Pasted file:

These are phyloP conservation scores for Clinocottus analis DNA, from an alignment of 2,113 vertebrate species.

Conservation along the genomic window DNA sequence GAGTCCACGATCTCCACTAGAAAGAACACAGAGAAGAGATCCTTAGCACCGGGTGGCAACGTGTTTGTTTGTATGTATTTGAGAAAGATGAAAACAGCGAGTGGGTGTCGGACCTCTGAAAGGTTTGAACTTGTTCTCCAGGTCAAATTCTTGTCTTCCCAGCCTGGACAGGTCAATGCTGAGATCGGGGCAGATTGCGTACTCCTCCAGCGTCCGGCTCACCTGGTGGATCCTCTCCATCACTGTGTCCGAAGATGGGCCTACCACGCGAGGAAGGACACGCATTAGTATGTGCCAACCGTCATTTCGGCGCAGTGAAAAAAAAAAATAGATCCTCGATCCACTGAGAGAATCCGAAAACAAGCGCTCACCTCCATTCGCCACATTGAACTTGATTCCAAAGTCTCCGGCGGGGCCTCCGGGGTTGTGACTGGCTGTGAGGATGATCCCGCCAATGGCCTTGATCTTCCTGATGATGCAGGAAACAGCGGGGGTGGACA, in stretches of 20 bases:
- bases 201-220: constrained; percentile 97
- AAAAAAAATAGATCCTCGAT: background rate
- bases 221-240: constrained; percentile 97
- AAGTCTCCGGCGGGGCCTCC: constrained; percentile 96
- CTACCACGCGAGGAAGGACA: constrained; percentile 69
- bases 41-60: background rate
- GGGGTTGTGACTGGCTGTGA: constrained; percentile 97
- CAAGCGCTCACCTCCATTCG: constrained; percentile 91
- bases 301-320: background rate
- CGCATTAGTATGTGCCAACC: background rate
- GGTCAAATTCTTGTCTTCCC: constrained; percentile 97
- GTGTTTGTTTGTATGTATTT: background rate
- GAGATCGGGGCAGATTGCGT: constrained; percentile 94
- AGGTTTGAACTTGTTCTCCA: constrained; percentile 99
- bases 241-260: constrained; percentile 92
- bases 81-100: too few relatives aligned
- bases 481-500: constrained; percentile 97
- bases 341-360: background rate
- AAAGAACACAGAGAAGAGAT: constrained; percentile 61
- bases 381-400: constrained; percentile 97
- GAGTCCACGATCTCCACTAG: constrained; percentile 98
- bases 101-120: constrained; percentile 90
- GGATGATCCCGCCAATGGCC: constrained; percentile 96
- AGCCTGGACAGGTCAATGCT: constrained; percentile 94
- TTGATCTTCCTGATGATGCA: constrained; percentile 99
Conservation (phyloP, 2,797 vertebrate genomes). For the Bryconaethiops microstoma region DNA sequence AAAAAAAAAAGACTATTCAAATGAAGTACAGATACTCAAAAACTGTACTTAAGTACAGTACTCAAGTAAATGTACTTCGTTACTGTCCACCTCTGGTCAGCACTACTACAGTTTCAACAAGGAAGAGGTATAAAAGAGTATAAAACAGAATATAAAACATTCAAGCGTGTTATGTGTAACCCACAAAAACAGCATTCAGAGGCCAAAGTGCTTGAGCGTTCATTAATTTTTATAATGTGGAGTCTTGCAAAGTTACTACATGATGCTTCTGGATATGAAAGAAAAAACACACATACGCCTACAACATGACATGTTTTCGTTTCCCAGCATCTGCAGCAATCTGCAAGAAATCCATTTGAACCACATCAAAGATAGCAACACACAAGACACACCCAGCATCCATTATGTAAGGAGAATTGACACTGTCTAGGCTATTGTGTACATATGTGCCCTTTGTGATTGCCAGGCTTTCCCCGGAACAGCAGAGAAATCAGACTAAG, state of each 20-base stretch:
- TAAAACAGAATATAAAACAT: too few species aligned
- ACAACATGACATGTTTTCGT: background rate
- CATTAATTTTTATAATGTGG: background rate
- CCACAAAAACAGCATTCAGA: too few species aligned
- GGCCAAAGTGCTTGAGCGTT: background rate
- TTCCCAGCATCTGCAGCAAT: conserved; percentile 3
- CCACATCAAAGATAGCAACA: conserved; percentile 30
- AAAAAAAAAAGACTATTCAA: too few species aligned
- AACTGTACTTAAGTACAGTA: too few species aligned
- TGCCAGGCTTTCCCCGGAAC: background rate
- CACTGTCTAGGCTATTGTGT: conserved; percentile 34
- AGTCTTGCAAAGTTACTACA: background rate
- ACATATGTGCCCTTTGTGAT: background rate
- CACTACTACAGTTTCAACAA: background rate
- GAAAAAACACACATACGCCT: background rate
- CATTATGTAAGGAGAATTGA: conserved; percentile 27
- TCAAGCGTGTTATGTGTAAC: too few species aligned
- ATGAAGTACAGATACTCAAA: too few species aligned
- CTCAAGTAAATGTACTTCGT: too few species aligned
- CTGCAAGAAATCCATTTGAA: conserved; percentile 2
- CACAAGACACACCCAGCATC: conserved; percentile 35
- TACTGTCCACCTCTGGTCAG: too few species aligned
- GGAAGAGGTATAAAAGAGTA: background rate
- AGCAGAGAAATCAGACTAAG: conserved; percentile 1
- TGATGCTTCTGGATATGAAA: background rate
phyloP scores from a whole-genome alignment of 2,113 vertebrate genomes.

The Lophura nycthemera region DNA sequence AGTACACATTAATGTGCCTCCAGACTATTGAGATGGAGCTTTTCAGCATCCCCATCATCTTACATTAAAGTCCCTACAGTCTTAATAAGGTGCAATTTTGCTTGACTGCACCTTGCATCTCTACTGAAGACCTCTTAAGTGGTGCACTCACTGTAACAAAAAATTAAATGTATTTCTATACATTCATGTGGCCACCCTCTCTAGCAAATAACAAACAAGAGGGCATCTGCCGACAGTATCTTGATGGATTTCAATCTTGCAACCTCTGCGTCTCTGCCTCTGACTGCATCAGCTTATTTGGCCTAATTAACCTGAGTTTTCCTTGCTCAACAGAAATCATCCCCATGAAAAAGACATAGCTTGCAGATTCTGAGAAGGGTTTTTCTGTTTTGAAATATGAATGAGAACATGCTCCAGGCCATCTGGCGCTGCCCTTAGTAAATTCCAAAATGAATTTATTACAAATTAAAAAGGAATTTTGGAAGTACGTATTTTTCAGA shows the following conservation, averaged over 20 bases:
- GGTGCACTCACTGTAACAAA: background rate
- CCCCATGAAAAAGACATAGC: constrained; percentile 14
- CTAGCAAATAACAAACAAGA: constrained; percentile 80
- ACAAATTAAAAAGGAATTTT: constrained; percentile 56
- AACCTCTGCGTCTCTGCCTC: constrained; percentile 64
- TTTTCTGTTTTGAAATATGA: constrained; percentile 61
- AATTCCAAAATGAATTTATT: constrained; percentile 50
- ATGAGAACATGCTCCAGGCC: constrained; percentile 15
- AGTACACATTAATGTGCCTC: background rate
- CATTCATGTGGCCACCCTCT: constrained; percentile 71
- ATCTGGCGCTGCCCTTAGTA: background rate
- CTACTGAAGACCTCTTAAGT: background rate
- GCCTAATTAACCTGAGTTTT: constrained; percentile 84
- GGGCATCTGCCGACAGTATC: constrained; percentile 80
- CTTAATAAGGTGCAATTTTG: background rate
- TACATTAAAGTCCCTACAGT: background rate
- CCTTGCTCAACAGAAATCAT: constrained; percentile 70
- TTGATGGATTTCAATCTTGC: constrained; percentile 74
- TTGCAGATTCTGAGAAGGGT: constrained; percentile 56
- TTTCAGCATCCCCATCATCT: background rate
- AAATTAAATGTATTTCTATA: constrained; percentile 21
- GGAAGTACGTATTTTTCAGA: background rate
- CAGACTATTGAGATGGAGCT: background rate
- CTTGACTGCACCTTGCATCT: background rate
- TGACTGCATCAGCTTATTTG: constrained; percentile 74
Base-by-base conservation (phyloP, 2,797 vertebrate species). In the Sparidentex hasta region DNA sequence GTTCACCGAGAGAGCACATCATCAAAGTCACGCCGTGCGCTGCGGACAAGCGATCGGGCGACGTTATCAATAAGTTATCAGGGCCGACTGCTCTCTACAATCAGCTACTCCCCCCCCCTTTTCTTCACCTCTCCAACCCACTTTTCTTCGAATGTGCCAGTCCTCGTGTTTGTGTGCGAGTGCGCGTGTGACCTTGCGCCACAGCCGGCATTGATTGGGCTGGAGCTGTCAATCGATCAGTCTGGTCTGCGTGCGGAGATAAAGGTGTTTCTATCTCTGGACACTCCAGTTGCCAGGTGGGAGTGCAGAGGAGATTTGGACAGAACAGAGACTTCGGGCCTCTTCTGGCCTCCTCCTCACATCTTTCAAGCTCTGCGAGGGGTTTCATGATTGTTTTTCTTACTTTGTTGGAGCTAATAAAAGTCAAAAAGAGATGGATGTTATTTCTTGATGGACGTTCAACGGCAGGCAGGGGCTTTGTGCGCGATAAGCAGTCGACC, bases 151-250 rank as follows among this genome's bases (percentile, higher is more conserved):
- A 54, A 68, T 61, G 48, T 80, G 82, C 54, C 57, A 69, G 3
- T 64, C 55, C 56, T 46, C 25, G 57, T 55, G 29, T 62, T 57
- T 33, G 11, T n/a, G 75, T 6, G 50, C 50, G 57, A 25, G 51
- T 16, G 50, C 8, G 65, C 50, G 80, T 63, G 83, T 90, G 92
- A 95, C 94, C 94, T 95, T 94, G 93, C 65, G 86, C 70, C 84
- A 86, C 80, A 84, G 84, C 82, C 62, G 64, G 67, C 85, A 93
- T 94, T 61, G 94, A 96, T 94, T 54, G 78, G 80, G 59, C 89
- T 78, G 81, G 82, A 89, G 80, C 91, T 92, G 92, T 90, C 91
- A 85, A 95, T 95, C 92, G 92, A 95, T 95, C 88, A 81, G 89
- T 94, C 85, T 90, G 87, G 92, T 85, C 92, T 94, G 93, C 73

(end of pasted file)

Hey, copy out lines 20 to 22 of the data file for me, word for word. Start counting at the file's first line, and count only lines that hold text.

- bases 341-360: background rate
- AAAGAACACAGAGAAGAGAT: constrained; percentile 61
- bases 381-400: constrained; percentile 97